St. Michael Academy of Eschatology
This course provides a detailed study of the first five books of the Bible. Holy Scripture is emphasized.
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Read entire lesson to answer the quiz questions using a short response. E-mail quiz to firstname.lastname@example.org and an 80% mastery is required.
"Canons; Old Testament" by Fr. James Ross (O.T.# 302).
The Bible is the foundational literature of the Christian Faith. It is the world's best seller, and the most read and quoted of any literature. It is a priceless reservoir of infinite wisdom and inspiration, and is revered by all who take time and pains to understand it.
LESSON: INTRODUCTION TO THE CANNON OF HOLY SCRIPTURE
DIVISION O.T. 302
The Bible is the foundational literature of the Christian Faith. It is the world's best seller, and the most read and quoted of any literature. It is a priceless reservoir of infinite wisdom and inspiration, and is revered by all that take time and pains to understand it.
By "inspiration" we mean that this is God's "word" (message, will) revealed and conveyed by Him to man. The Bible itself claims inspiration; cf. II Tim. 3:16-17; Heb. 1: 1-2; II Pet. 1:21. God is the author, and the speakers or writers were His instruments for conveying and recording the message. The individual speakers and writers were free persons and their personality and style is reflected in their writings.
A Collection of "Books". The Bible, often referred to as "the Book", is actually a collection of 66 "books" - 39 in the O.T. and 27 in the N.T. in our English versions. In the Hebrew (their "Scriptures") there are only 24 books, but nothing is omitted. The reason being that I & II Samuel, I & II Kings and I & II chronicles are counted as one book each; the 12 Minor Prophets are counted as one book, and Ezra-Nehemiah are counted as one. Arrangement: Our O.T. begins with Genesis and ends with Malachi. In the Hebrew Scriptures the arrangement is: Law (Torah), the Prophets (Nebi'im), the Psalms and Writings (Kethubim). This is the arrangement which our Lord knew (in His humanity) - so that in Matt. 24: 44 He refers to "the law, and the prophets, and the psalms - concerning me." Also in Matt. 23:35 He refers to both the first and the last book of the Hebrew Scriptures - cf. Gen. 4:8; II Chron. 24: 21 - 22 with the verse in Matt., and you will see that our Lord endorsed all the O.T.
Lecture/Introduction to the Canon of Holy Scripture
To summarize: Our English Bible contains the same text as the Hebrew Scriptures (O.T.) but in a different order. The 39 books of our Old Testament are as follows:
The Law (Torah) Pentateuch – 5 books. The Prophets (Nebi’im) – 21 books. The Writings (Kethubim) – 13 books – The Psalms (together with Proverbs, Job, Canticles, Ruth, Lamentations, Ecclesiastes, Esther, Daniel, Ezra, Nehemiah and I & II Chronicles.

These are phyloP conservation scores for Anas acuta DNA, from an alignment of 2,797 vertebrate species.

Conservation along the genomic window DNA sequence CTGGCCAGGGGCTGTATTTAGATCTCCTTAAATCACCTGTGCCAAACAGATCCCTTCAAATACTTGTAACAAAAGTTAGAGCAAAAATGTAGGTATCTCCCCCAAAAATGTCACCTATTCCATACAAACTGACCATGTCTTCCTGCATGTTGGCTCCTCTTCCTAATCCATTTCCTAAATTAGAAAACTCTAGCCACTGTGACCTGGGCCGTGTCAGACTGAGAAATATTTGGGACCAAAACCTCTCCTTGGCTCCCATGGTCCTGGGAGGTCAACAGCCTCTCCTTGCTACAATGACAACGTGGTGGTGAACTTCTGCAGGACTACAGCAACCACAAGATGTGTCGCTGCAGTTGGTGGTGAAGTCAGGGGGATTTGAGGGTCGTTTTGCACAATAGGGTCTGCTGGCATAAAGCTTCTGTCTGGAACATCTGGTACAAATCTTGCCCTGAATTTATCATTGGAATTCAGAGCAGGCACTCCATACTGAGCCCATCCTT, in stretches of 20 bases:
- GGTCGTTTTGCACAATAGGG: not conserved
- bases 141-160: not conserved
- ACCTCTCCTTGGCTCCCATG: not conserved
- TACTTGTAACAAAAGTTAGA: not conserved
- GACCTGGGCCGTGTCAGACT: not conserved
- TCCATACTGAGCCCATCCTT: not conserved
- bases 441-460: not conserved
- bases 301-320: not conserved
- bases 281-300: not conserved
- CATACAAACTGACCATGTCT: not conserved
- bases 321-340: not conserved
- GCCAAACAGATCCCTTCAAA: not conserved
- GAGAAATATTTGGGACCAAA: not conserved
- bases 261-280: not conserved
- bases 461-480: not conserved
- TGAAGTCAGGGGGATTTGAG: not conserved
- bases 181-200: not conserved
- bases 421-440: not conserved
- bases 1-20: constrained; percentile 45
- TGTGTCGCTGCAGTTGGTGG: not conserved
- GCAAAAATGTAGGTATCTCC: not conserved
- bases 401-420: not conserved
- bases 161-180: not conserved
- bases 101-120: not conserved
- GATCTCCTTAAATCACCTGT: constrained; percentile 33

New Testament Originally written in Greek and some Aramaic, the N.T. contains 27 books in the following order:
Apocalypse: 1 book – Revelation (correct title of which is not “The Revelation of Saint John the Divine”, but “The Revelation of our Lord and Savior Jesus Christ – which He gave to His servant, John. ‘)
Before any written records appeared God communicated to man that which He willed man to know, and man transmitted it orally. God spoke to Adam, Abraham, Isaac, Jacob, Joseph, Moses and others – who transmitted to their families and generations what God had told them. So, before it was written it was transmitted by word of mouth. The God called Moses and ordained that he should be brought up and educated at the center of the greatest culture of his time, and inspired him to commit to writing the divine revelation as we have it in the five books (Pentateuch) which bear his name. Part, particularly that concerning “beginnings”, was given by revelation, and other parts were given by direct word and order, e.g. the Law on Sinai. The writers did not always understand the full significance of what they wrote, but were “moved by the Holy Spirit” to write.
Not all authors of the O.T. are known. Some of those whose names are give to books wrote the major part, but not all. For example: it is not unlikely that Samuel wrote I & II Samuel, but someone must have added I Sam. 25: 1 which records his death.
Also, since the last chapter of Deuteronomy records the death of Moses it is possible that these verses were written by Joshua, or by Ezra the scribe. Samuel probably wrote Judges, and Jeremiah and Ezra probably wrote Kings and Chronicles. As the books of Job and Esther were written about people no named – someone else must have written them. But all such questions are academic.